• Release of Medical Records of Deceased Residents

    Friday July 12, 2013

    In Alabama, one has the right to obtain a deceased resident's medical records from an Alabama health care provider if the requester is the personal representative (such as the executor or administrator) of the deceased resident's estate.

    The new HIPAA privacy final rule passed 3/26/2013 with a compliance deadline of 9/23/2013. The new final HIPPA rule says that those family members, relatives, and others who had access to the health information of the deceased prior to death, but had not qualified as a "personal representative"(PR) of the decedent under HIPAA Privacy Rule 164.502(g)(4) the final Privacy Rule allows covered entities (facility) to disclose a decedent's protected health information(PHI) to family members and others who were involved in the care or payment for care of the descendent prior to death, unless doing so is inconsistent with any prior expressed preference of the individual that is known to the covered entity. Whether to adhere to the new HIPAA final rule is now at the discretion of the facility and is not mandatory.

    We do not plan to make any changes to our current procedure unless the facility/covered entity directs us to do so. As such, we will still require a written request for the deceased resident's medical records signed by the personal representative of the estate on a HIPAA compliant release form along with the accompanying legal authority from the Probate court naming the requester as the PR.

    This recent HIPAA amendment is addressed under number 2 below and authorizes the covered entity to produce protected health information or medical records to individuals who are not the PR, so long as those individuals were involved in the decedent's care/payment, need the PHI for that purpose and the decedent did not express a preference (that was known to the covered entity) for his/her PHI to not be released to the individual now seeking it. It will be interesting to see how this new HIPAA amendment plays out. Under this new amendment, the covered entity has the discretion to produce the PHI or not; HIPAA does not require that the covered entity produce, but rather permits the disclosure.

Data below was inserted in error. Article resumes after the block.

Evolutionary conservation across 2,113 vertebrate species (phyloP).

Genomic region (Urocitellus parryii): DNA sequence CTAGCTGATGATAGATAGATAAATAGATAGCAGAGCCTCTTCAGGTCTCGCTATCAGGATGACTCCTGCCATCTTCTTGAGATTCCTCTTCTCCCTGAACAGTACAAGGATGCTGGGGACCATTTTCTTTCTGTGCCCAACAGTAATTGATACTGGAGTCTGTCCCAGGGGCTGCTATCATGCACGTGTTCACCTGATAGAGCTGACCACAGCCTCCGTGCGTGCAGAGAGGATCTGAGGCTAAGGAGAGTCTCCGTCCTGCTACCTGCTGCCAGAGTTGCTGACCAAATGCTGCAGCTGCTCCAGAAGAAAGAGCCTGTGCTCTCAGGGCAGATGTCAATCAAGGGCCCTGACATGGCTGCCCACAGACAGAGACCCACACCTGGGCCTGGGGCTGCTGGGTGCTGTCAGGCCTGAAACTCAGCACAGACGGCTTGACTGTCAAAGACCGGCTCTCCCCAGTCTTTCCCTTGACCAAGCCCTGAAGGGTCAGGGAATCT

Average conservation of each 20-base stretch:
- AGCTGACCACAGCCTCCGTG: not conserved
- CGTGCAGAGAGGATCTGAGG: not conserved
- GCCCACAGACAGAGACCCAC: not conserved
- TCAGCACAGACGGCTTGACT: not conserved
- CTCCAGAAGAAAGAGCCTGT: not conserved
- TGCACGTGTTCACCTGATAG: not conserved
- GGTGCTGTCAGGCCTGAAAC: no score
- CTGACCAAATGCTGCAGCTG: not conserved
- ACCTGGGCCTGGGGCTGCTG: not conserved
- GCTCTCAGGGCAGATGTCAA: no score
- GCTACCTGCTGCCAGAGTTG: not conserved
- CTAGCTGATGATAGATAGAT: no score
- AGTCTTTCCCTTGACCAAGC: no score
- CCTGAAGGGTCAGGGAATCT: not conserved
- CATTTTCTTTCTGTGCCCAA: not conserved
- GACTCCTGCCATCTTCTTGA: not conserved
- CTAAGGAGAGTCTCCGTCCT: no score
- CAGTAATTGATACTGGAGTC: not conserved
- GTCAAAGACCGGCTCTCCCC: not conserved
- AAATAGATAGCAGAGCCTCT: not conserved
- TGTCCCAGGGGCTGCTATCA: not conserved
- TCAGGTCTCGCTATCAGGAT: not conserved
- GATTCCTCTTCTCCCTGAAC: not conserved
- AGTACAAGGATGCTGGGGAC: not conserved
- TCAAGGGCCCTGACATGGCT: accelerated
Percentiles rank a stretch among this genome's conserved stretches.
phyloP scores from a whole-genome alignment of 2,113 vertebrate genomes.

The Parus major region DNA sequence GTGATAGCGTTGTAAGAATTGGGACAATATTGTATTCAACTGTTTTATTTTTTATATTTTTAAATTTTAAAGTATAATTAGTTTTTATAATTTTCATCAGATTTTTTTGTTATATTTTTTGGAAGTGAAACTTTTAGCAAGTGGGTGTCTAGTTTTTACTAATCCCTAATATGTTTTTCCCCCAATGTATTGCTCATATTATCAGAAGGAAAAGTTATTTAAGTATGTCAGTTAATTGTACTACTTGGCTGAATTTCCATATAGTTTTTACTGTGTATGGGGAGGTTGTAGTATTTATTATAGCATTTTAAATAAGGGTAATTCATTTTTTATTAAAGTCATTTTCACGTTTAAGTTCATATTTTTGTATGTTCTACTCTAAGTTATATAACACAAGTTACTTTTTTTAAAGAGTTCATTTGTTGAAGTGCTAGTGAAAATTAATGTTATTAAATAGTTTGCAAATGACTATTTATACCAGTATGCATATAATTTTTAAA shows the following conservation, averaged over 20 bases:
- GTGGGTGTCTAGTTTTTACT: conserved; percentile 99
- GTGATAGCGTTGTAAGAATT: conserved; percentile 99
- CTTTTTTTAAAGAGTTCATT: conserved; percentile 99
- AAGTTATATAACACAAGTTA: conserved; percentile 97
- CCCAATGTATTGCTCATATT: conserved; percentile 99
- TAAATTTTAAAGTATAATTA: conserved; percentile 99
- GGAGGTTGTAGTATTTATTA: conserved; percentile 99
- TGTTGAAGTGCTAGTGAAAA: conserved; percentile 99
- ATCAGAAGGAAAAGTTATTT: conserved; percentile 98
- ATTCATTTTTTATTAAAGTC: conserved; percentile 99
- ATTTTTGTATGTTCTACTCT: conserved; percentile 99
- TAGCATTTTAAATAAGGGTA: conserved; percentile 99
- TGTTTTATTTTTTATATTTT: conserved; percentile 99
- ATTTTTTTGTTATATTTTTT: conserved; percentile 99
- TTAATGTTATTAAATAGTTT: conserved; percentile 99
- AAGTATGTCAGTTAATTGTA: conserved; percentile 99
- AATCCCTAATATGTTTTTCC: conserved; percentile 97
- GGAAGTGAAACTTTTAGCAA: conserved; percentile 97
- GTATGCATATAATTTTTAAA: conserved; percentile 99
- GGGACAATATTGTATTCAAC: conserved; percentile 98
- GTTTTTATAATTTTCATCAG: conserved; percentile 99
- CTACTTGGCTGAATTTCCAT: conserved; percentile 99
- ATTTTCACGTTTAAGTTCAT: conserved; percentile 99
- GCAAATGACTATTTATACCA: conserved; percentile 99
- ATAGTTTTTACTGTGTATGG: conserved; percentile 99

Under HIPAA, the confidentiality of a resident's protected health information continues after the resident's death. In general, the covered entity is not required to disclose a decedent's PHI to anyone other than the decedent's personal representative. The covered entity must (1) verify the identity of the individual and (2) verify that the individual has the legal authority to access the decedent's PHI. Recent amendments to the HIPAA privacy rule limit the time period for which the covered entity must protect a decedent's PHI to 50 years after the person's death. See45 C.F.R. 164.502(f). HIPAA provides for disclosure of a decedent's PHI as follows:

    (1)Disclosure of PHI to Personal Representative- upon verification of identity and legal authority, the personal representative must be treated as the individual for purposes of disclosure

    See 45 C.F .R. 164.502(g)(1)Standard: Personal representatives.As specified in  this paragraph, a covered entity must, except as provided in paragraphs (g)(3) and (g)( 5) of this section, treat a personal representative as the individual for purposes of this subchapter.

    See 45 C.F.R. 164.502(g)(4)Implementation specification: Deceased individuals.  If under applicable law an executor, administrator, or other person has authority to act on behalf of a deceased individual or of the individual's estate, a covered  entity must treat such person as a personal representative under this subchapter,  with respect to protected health information relevant to such personal representation.

    (2) Disclosure of PHI to family member, other relative, or close personal friend of decedent - The covered entity is permitted, but not required to disclose PHI to theseindividuals so long as the individual was involved in the decedent's care or payment for healthcare prior to death and the PHI is relevant to the family member, other relative or close personal friend's involvement; the disclosure also must not be contrary to the decedent's prior expressed preference. [1]

    See 45 C.F.R 164.510(b)Standard: Uses and disclosures for involvement in the  individual's care and notification purposes-